A few weeks ago, Chad and I were fortunate enough to take a visit to the nearby Rifle Falls. We took my mother-in-law, sister-in-law, nephew, and niece along with us, and it was a blast.
I’ve visited Rifle Falls several times in the past. Located only half an hour away from our front door, the falls are like a tropical oasis in the desert—the large, gushing waterfalls are surrounded by lush greenery, several hiking paths (including one that goes above the water and overlooks the valley), a stream, and camp sites.
However, this visit was unlike any of my previous trips; this time, it was winter. That meant snow on the trails, ice formations, a heavy chill from the spray, and many layers of clothes on each of us to keep warm. We wore our snow boots and made our way from top to bottom, enjoying a different kind of beauty from the falls.
My tips for a winter visit
Here are some things to note for a winter-time visit to Rifle Falls.
- Winter clothing is a must. It can get chilly! Dressing warm is a good idea, and layers ensure that you can peel off a jacket when it gets warm (especially if hiking). We made sure to wear hats, gloves, and snow boots as well. These came in handy when it was icy and were slipping and sliding.
- (Speaking of icy) wear spikes if you have them. If you’re planning on hiking the trails, there are numerous icy spots, some in steep areas. Spikes are the best way to stay safe. We didn’t have them, and I wish we did. Hiking can become precarious in these situations.
- Passes are self-served. We went on a Saturday morning, and paid for our passes via a self-service station. We paid a cash entrance fee, included our vehicle information, and placed the envelope in a box. Sometimes a ranger will check the cars to ensure payment. It’s an honor system, and I highly recommend following through.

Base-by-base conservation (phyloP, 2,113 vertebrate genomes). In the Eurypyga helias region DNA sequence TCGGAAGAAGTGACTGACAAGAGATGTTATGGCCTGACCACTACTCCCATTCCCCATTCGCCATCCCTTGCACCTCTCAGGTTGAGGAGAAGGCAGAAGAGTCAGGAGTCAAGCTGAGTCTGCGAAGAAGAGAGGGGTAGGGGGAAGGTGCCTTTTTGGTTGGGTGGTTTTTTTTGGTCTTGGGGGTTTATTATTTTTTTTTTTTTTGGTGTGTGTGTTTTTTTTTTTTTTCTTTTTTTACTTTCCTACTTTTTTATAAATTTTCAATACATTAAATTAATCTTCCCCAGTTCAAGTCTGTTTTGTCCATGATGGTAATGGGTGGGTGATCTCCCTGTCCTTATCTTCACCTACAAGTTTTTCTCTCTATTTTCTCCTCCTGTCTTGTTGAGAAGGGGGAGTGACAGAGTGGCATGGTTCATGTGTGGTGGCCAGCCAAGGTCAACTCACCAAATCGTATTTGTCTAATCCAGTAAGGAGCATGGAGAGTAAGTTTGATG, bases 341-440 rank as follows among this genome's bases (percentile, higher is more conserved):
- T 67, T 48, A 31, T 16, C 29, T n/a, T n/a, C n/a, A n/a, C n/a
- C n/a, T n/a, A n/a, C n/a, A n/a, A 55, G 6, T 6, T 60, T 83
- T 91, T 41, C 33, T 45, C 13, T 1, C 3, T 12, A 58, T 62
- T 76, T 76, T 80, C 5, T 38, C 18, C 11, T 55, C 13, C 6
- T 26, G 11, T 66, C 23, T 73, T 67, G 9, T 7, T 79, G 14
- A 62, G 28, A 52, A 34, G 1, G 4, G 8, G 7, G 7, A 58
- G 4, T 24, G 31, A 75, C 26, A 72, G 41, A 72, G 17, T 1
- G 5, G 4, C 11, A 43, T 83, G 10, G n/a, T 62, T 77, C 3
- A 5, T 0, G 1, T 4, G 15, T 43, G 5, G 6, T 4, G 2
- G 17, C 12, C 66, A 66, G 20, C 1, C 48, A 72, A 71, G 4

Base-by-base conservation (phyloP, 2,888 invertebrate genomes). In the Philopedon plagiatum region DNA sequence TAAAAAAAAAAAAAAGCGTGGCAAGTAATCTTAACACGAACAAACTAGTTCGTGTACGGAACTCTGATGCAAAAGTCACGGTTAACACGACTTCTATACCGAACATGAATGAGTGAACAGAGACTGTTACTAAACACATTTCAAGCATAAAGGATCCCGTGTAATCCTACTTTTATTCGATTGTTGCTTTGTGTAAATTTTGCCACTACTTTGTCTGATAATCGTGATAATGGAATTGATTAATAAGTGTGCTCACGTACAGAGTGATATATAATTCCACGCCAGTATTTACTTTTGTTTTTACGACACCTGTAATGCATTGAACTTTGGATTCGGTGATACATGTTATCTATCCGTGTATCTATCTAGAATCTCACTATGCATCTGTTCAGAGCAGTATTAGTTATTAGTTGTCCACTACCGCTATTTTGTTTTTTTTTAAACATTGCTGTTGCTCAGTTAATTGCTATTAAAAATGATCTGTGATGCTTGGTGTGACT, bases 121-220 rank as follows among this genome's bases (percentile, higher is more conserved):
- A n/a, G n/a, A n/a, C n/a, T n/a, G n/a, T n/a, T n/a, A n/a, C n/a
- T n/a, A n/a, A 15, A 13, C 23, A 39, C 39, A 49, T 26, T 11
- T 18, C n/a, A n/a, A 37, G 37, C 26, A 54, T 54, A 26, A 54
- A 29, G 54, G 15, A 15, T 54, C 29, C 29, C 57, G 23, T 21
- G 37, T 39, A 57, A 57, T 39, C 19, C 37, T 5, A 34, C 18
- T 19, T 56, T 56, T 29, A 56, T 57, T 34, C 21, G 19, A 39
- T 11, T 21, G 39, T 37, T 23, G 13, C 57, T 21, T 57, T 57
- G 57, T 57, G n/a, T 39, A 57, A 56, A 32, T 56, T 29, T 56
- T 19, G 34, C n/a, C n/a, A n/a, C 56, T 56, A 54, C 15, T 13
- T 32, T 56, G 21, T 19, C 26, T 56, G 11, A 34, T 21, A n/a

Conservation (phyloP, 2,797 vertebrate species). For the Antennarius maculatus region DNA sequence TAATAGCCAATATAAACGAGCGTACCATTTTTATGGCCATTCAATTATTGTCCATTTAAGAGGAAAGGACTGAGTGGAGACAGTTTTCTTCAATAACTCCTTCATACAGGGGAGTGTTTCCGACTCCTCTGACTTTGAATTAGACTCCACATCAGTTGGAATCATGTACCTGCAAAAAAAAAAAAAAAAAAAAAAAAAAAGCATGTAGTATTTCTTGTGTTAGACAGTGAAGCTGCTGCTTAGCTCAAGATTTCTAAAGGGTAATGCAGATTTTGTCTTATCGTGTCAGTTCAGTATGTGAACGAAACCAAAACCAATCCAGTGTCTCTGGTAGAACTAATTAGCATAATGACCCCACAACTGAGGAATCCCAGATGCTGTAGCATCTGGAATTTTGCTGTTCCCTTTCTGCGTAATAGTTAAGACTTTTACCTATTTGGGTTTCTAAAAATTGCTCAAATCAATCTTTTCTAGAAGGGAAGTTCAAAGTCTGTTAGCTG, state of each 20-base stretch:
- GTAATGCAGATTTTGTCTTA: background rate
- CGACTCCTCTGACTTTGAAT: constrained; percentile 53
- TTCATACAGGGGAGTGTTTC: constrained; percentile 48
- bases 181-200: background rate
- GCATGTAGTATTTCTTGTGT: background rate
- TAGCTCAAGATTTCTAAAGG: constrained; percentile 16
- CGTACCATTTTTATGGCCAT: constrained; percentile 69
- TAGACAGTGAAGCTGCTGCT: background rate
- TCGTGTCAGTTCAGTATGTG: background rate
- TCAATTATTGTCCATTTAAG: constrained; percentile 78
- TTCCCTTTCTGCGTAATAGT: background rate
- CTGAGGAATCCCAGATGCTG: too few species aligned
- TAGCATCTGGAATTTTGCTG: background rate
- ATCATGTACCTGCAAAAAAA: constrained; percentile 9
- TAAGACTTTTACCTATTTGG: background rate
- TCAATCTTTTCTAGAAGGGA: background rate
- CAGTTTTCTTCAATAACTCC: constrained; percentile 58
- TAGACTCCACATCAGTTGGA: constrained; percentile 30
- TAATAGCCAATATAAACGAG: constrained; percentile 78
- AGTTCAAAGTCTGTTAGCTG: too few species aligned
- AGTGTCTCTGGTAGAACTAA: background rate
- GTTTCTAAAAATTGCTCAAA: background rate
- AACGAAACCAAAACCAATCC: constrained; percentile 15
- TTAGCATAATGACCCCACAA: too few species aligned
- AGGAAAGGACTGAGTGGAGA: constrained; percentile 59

- Bring a flashlight. (Or a phone.) There are several caves to check out, and they are dark.
- Stay a while. Since you do pay an entrance fee, I recommend making the most of your visit. Take your time admiring the falls, checking out the caves, and taking photos. There are also picnic tables, so pack a lunch. This spot is kid-friendly, dog-friendly, and lots of fun. You don’t have to do a hike, but there are plenty of spots to walk around.
- Masks are required. Please be sure to have your mask with you, and wear it when using the facilities or when in close proximity to strangers (like passing others on the trail). We didn’t need to wear ours because we practically had the place to ourselves, but it’s still important to have them on-hand.
Trail name: Coyote Trail
Length: 1.5 miles
Type: Loop or out-and-back
Elevation: 6,500 feet
Usage: Low to moderate in the winter
Dogs Allowed: Yes
More information: cpw.state.co.us/placestogo/parks/RifleFalls/Pages/Trails.aspx
Trail map: cpw.state.co.us/placestogo/parks/RifleFalls/Documents/RifleFallsAreaMap.pdf
Note: This trail is ADA accessible to the base of the falls. There are no paved sections. Expect the trail to be icy during the winter.